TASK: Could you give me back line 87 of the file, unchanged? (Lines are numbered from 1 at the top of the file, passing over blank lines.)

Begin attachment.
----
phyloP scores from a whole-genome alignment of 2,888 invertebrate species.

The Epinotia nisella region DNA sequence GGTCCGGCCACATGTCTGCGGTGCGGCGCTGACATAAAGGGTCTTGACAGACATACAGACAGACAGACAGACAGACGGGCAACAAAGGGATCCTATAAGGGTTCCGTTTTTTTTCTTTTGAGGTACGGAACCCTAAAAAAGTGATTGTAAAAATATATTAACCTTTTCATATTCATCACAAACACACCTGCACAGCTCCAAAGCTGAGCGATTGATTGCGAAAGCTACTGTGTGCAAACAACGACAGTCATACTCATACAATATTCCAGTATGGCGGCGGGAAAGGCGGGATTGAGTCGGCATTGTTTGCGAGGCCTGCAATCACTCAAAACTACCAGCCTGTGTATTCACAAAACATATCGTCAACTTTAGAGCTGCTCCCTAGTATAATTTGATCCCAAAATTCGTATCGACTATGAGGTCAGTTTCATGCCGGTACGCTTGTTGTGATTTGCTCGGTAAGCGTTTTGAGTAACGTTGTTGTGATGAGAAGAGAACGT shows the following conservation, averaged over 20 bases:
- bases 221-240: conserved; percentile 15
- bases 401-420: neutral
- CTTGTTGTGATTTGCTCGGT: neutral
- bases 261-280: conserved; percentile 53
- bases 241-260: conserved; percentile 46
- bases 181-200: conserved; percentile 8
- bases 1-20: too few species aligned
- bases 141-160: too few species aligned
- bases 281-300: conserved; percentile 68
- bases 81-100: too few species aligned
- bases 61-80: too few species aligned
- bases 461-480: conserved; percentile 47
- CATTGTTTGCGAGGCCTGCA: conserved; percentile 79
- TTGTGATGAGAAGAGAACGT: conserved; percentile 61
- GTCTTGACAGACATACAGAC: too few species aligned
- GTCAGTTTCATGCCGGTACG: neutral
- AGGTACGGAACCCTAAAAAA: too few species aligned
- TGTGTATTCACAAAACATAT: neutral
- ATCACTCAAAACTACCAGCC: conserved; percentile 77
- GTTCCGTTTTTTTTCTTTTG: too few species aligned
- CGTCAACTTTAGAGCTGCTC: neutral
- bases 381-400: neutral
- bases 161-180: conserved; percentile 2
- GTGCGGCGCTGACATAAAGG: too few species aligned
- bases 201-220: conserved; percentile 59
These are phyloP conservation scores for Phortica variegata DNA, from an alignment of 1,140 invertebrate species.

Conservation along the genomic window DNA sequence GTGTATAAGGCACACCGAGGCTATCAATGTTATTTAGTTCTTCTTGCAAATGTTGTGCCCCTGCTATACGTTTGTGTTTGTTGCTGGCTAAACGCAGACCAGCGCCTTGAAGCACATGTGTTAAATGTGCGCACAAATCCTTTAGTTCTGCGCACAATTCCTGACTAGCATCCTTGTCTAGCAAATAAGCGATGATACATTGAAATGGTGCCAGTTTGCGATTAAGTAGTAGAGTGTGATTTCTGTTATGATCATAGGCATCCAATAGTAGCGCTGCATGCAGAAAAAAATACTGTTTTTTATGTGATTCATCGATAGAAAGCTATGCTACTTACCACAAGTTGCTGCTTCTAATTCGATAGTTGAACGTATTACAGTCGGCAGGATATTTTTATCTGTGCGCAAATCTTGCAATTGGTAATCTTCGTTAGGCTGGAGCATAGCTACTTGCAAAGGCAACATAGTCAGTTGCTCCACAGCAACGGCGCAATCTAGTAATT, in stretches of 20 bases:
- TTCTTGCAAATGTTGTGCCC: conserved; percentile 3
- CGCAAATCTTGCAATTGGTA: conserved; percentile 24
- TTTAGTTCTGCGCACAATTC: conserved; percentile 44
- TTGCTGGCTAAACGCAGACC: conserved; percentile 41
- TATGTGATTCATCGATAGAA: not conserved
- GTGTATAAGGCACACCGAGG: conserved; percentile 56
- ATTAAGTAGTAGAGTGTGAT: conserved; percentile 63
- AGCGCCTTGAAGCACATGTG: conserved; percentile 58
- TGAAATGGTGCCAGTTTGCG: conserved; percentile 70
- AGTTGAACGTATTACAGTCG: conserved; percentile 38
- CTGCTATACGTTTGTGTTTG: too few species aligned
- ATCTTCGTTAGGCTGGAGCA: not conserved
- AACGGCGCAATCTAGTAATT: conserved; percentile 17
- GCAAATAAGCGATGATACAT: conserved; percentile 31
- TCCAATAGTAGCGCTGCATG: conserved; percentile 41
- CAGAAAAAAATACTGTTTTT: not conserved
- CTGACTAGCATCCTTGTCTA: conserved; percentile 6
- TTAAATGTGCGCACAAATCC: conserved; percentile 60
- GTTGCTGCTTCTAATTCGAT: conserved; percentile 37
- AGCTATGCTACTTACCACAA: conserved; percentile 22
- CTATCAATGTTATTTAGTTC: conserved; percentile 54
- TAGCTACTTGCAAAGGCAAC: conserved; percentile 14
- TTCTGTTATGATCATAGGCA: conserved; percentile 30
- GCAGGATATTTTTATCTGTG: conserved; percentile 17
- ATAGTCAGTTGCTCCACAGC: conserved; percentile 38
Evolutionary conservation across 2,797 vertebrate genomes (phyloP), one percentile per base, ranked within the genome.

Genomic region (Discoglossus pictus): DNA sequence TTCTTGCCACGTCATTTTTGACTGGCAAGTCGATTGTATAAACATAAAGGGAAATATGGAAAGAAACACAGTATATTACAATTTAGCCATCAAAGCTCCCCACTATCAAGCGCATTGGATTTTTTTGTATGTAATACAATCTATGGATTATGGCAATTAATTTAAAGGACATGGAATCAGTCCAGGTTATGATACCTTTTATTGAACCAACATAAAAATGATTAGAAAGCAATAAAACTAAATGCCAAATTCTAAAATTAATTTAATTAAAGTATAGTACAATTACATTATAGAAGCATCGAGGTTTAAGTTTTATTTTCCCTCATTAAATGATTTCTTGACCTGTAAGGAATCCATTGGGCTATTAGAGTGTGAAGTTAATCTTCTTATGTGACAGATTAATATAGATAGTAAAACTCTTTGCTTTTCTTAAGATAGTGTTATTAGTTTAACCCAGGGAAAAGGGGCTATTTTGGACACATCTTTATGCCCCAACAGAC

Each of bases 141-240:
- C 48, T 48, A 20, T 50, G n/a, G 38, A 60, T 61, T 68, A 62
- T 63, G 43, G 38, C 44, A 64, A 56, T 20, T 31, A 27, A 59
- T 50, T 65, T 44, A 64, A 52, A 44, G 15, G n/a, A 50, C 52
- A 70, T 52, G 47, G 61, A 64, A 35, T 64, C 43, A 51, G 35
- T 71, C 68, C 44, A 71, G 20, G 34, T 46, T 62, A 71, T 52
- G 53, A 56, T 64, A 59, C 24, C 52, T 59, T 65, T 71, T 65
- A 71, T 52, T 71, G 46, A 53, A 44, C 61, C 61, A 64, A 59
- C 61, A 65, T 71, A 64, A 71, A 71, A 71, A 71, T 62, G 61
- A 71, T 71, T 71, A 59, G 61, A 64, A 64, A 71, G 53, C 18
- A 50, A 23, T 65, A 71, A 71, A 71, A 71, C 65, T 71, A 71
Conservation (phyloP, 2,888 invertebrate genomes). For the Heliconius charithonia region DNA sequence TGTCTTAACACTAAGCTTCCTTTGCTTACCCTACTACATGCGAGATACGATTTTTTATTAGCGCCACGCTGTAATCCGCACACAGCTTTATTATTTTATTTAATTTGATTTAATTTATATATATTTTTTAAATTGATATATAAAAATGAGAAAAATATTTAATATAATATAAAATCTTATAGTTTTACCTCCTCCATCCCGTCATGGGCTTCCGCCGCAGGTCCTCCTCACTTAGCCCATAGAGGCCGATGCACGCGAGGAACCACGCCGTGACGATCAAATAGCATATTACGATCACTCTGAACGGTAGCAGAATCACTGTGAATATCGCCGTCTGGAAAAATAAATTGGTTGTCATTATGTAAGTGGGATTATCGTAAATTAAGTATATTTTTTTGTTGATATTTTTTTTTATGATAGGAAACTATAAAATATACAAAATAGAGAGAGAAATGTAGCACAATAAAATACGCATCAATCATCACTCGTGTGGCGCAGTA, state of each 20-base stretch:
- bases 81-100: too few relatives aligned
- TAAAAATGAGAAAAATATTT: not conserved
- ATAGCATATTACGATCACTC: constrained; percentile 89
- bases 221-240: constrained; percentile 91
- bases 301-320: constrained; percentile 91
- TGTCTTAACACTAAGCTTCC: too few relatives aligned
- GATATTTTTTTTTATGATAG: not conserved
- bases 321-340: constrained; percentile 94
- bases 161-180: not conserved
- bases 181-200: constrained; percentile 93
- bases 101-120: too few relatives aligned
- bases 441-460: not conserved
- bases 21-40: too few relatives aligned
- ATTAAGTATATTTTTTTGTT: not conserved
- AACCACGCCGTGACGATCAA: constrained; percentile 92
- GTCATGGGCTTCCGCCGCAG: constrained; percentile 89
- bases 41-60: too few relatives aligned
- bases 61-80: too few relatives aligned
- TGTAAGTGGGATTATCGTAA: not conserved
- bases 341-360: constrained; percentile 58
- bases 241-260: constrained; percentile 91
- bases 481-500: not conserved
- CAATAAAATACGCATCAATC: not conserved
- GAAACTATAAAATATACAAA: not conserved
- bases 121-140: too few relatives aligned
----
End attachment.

- TGTAAGTGGGATTATCGTAA: not conserved